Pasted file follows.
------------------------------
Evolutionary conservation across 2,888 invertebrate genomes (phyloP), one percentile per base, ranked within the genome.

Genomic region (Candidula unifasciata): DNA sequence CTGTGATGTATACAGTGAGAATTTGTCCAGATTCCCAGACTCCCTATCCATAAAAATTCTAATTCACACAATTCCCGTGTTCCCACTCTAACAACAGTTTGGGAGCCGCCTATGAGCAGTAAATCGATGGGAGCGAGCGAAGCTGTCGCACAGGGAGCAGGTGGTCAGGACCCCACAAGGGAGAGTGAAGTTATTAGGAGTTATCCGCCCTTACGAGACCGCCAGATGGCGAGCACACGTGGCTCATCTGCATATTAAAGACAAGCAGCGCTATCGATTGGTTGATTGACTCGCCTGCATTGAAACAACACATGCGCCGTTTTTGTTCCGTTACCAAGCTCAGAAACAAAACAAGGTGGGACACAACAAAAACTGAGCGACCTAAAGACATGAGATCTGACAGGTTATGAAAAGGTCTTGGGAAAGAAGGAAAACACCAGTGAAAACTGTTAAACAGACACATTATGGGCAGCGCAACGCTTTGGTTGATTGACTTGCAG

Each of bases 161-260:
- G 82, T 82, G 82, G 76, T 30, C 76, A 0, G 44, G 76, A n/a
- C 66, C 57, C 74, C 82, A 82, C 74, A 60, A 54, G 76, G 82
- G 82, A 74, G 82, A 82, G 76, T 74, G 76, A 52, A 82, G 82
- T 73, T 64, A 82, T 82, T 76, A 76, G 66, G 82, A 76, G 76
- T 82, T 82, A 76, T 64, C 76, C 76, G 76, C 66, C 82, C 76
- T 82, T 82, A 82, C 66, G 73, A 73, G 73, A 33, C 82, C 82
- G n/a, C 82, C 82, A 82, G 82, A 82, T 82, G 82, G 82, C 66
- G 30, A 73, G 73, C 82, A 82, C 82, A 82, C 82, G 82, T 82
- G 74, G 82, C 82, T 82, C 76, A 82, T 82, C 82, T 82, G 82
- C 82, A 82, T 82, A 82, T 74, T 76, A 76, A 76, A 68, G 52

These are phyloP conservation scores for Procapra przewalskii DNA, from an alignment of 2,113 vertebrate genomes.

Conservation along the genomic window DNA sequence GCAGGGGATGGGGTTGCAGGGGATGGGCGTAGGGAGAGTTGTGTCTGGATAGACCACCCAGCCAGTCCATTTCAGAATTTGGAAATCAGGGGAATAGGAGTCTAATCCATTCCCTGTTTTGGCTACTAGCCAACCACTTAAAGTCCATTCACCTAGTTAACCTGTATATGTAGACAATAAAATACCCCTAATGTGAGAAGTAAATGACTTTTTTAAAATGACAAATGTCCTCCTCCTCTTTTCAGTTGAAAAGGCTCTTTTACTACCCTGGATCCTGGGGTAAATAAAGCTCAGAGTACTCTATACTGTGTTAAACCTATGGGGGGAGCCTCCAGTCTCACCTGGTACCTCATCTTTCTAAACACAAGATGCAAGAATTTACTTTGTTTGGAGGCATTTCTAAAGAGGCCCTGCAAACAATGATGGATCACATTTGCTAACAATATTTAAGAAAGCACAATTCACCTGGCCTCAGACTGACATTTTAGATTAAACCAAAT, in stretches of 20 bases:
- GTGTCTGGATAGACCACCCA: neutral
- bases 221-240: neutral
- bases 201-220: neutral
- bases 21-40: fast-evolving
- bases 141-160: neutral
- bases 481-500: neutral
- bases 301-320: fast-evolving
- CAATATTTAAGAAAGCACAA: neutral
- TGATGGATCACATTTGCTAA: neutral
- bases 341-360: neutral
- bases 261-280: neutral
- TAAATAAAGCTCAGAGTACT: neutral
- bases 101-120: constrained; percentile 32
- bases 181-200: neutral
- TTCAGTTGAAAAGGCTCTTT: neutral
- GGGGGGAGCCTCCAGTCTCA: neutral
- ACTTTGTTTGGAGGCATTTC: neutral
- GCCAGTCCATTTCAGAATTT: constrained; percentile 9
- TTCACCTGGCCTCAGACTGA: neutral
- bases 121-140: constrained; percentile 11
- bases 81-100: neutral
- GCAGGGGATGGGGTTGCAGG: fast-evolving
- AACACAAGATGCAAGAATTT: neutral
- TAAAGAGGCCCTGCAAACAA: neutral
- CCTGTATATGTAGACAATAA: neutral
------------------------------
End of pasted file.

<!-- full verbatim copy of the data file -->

Evolutionary conservation across 2,888 invertebrate genomes (phyloP), one percentile per base, ranked within the genome.

Genomic region (Candidula unifasciata): DNA sequence CTGTGATGTATACAGTGAGAATTTGTCCAGATTCCCAGACTCCCTATCCATAAAAATTCTAATTCACACAATTCCCGTGTTCCCACTCTAACAACAGTTTGGGAGCCGCCTATGAGCAGTAAATCGATGGGAGCGAGCGAAGCTGTCGCACAGGGAGCAGGTGGTCAGGACCCCACAAGGGAGAGTGAAGTTATTAGGAGTTATCCGCCCTTACGAGACCGCCAGATGGCGAGCACACGTGGCTCATCTGCATATTAAAGACAAGCAGCGCTATCGATTGGTTGATTGACTCGCCTGCATTGAAACAACACATGCGCCGTTTTTGTTCCGTTACCAAGCTCAGAAACAAAACAAGGTGGGACACAACAAAAACTGAGCGACCTAAAGACATGAGATCTGACAGGTTATGAAAAGGTCTTGGGAAAGAAGGAAAACACCAGTGAAAACTGTTAAACAGACACATTATGGGCAGCGCAACGCTTTGGTTGATTGACTTGCAG

Each of bases 161-260:
- G 82, T 82, G 82, G 76, T 30, C 76, A 0, G 44, G 76, A n/a
- C 66, C 57, C 74, C 82, A 82, C 74, A 60, A 54, G 76, G 82
- G 82, A 74, G 82, A 82, G 76, T 74, G 76, A 52, A 82, G 82
- T 73, T 64, A 82, T 82, T 76, A 76, G 66, G 82, A 76, G 76
- T 82, T 82, A 76, T 64, C 76, C 76, G 76, C 66, C 82, C 76
- T 82, T 82, A 82, C 66, G 73, A 73, G 73, A 33, C 82, C 82
- G n/a, C 82, C 82, A 82, G 82, A 82, T 82, G 82, G 82, C 66
- G 30, A 73, G 73, C 82, A 82, C 82, A 82, C 82, G 82, T 82
- G 74, G 82, C 82, T 82, C 76, A 82, T 82, C 82, T 82, G 82
- C 82, A 82, T 82, A 82, T 74, T 76, A 76, A 76, A 68, G 52

These are phyloP conservation scores for Procapra przewalskii DNA, from an alignment of 2,113 vertebrate genomes.

Conservation along the genomic window DNA sequence GCAGGGGATGGGGTTGCAGGGGATGGGCGTAGGGAGAGTTGTGTCTGGATAGACCACCCAGCCAGTCCATTTCAGAATTTGGAAATCAGGGGAATAGGAGTCTAATCCATTCCCTGTTTTGGCTACTAGCCAACCACTTAAAGTCCATTCACCTAGTTAACCTGTATATGTAGACAATAAAATACCCCTAATGTGAGAAGTAAATGACTTTTTTAAAATGACAAATGTCCTCCTCCTCTTTTCAGTTGAAAAGGCTCTTTTACTACCCTGGATCCTGGGGTAAATAAAGCTCAGAGTACTCTATACTGTGTTAAACCTATGGGGGGAGCCTCCAGTCTCACCTGGTACCTCATCTTTCTAAACACAAGATGCAAGAATTTACTTTGTTTGGAGGCATTTCTAAAGAGGCCCTGCAAACAATGATGGATCACATTTGCTAACAATATTTAAGAAAGCACAATTCACCTGGCCTCAGACTGACATTTTAGATTAAACCAAAT, in stretches of 20 bases:
- GTGTCTGGATAGACCACCCA: neutral
- bases 221-240: neutral
- bases 201-220: neutral
- bases 21-40: fast-evolving
- bases 141-160: neutral
- bases 481-500: neutral
- bases 301-320: fast-evolving
- CAATATTTAAGAAAGCACAA: neutral
- TGATGGATCACATTTGCTAA: neutral
- bases 341-360: neutral
- bases 261-280: neutral
- TAAATAAAGCTCAGAGTACT: neutral
- bases 101-120: constrained; percentile 32
- bases 181-200: neutral
- TTCAGTTGAAAAGGCTCTTT: neutral
- GGGGGGAGCCTCCAGTCTCA: neutral
- ACTTTGTTTGGAGGCATTTC: neutral
- GCCAGTCCATTTCAGAATTT: constrained; percentile 9
- TTCACCTGGCCTCAGACTGA: neutral
- bases 121-140: constrained; percentile 11
- bases 81-100: neutral
- GCAGGGGATGGGGTTGCAGG: fast-evolving
- AACACAAGATGCAAGAATTT: neutral
- TAAAGAGGCCCTGCAAACAA: neutral
- CCTGTATATGTAGACAATAA: neutral